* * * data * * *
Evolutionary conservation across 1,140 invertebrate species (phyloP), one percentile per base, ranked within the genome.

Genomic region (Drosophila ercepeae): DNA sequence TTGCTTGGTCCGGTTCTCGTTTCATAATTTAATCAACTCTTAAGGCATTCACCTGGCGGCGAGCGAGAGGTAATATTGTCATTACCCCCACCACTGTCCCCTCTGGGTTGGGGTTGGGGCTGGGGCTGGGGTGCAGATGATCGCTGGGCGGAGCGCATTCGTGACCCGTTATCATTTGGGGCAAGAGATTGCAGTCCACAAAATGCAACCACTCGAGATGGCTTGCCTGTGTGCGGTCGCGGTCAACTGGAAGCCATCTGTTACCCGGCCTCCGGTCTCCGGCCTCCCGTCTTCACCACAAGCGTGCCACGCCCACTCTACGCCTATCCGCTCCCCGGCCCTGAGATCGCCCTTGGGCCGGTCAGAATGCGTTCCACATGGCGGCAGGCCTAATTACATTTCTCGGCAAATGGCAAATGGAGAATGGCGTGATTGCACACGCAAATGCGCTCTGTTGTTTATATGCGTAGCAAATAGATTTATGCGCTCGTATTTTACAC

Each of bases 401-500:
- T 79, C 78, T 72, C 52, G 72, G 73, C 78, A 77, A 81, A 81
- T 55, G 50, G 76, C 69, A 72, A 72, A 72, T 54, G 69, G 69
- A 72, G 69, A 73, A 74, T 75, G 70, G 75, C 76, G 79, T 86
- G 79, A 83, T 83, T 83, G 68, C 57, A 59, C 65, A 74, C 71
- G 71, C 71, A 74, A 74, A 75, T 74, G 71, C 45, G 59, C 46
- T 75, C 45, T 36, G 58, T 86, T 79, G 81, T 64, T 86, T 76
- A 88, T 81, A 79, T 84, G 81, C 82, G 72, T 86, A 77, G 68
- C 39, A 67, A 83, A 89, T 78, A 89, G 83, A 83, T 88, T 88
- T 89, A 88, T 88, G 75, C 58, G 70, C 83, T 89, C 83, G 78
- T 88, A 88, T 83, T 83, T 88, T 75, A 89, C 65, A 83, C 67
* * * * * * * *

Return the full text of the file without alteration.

Evolutionary conservation across 1,140 invertebrate species (phyloP), one percentile per base, ranked within the genome.

Genomic region (Drosophila ercepeae): DNA sequence TTGCTTGGTCCGGTTCTCGTTTCATAATTTAATCAACTCTTAAGGCATTCACCTGGCGGCGAGCGAGAGGTAATATTGTCATTACCCCCACCACTGTCCCCTCTGGGTTGGGGTTGGGGCTGGGGCTGGGGTGCAGATGATCGCTGGGCGGAGCGCATTCGTGACCCGTTATCATTTGGGGCAAGAGATTGCAGTCCACAAAATGCAACCACTCGAGATGGCTTGCCTGTGTGCGGTCGCGGTCAACTGGAAGCCATCTGTTACCCGGCCTCCGGTCTCCGGCCTCCCGTCTTCACCACAAGCGTGCCACGCCCACTCTACGCCTATCCGCTCCCCGGCCCTGAGATCGCCCTTGGGCCGGTCAGAATGCGTTCCACATGGCGGCAGGCCTAATTACATTTCTCGGCAAATGGCAAATGGAGAATGGCGTGATTGCACACGCAAATGCGCTCTGTTGTTTATATGCGTAGCAAATAGATTTATGCGCTCGTATTTTACAC

Each of bases 401-500:
- T 79, C 78, T 72, C 52, G 72, G 73, C 78, A 77, A 81, A 81
- T 55, G 50, G 76, C 69, A 72, A 72, A 72, T 54, G 69, G 69
- A 72, G 69, A 73, A 74, T 75, G 70, G 75, C 76, G 79, T 86
- G 79, A 83, T 83, T 83, G 68, C 57, A 59, C 65, A 74, C 71
- G 71, C 71, A 74, A 74, A 75, T 74, G 71, C 45, G 59, C 46
- T 75, C 45, T 36, G 58, T 86, T 79, G 81, T 64, T 86, T 76
- A 88, T 81, A 79, T 84, G 81, C 82, G 72, T 86, A 77, G 68
- C 39, A 67, A 83, A 89, T 78, A 89, G 83, A 83, T 88, T 88
- T 89, A 88, T 88, G 75, C 58, G 70, C 83, T 89, C 83, G 78
- T 88, A 88, T 83, T 83, T 88, T 75, A 89, C 65, A 83, C 67